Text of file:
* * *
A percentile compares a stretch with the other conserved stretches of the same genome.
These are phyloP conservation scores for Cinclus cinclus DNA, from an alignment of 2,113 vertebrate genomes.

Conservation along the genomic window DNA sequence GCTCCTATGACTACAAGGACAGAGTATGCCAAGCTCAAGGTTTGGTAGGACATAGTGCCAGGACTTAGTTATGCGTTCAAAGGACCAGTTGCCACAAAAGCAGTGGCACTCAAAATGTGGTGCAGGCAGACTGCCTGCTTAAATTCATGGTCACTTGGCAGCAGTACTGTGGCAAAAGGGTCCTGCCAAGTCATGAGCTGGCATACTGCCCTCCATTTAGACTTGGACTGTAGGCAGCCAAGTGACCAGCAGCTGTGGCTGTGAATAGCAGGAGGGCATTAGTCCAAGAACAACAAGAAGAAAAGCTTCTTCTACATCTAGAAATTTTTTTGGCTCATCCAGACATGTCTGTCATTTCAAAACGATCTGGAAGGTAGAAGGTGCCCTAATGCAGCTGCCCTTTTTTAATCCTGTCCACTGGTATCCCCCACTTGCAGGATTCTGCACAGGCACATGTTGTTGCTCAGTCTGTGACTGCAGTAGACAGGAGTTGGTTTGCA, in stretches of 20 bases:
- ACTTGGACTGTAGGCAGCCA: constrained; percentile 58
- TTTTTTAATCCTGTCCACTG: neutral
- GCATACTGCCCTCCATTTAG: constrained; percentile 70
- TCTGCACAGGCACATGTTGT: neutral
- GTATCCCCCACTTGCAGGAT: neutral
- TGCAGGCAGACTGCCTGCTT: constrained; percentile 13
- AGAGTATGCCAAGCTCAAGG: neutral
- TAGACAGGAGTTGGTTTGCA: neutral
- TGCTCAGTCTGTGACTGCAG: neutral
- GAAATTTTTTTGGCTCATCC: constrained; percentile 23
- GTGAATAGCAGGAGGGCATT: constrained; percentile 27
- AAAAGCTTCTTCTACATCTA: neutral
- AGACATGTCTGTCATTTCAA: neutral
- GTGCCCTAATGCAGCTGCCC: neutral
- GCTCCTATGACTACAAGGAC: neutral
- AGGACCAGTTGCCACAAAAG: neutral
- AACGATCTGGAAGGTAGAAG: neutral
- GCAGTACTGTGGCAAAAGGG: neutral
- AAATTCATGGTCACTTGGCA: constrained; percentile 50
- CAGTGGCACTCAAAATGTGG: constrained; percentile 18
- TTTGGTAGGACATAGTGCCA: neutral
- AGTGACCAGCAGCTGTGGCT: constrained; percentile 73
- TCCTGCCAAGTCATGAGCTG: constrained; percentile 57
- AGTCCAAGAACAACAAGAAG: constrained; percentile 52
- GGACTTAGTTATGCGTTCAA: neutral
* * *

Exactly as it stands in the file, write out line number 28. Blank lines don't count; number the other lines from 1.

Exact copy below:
- GGACTTAGTTATGCGTTCAA: neutral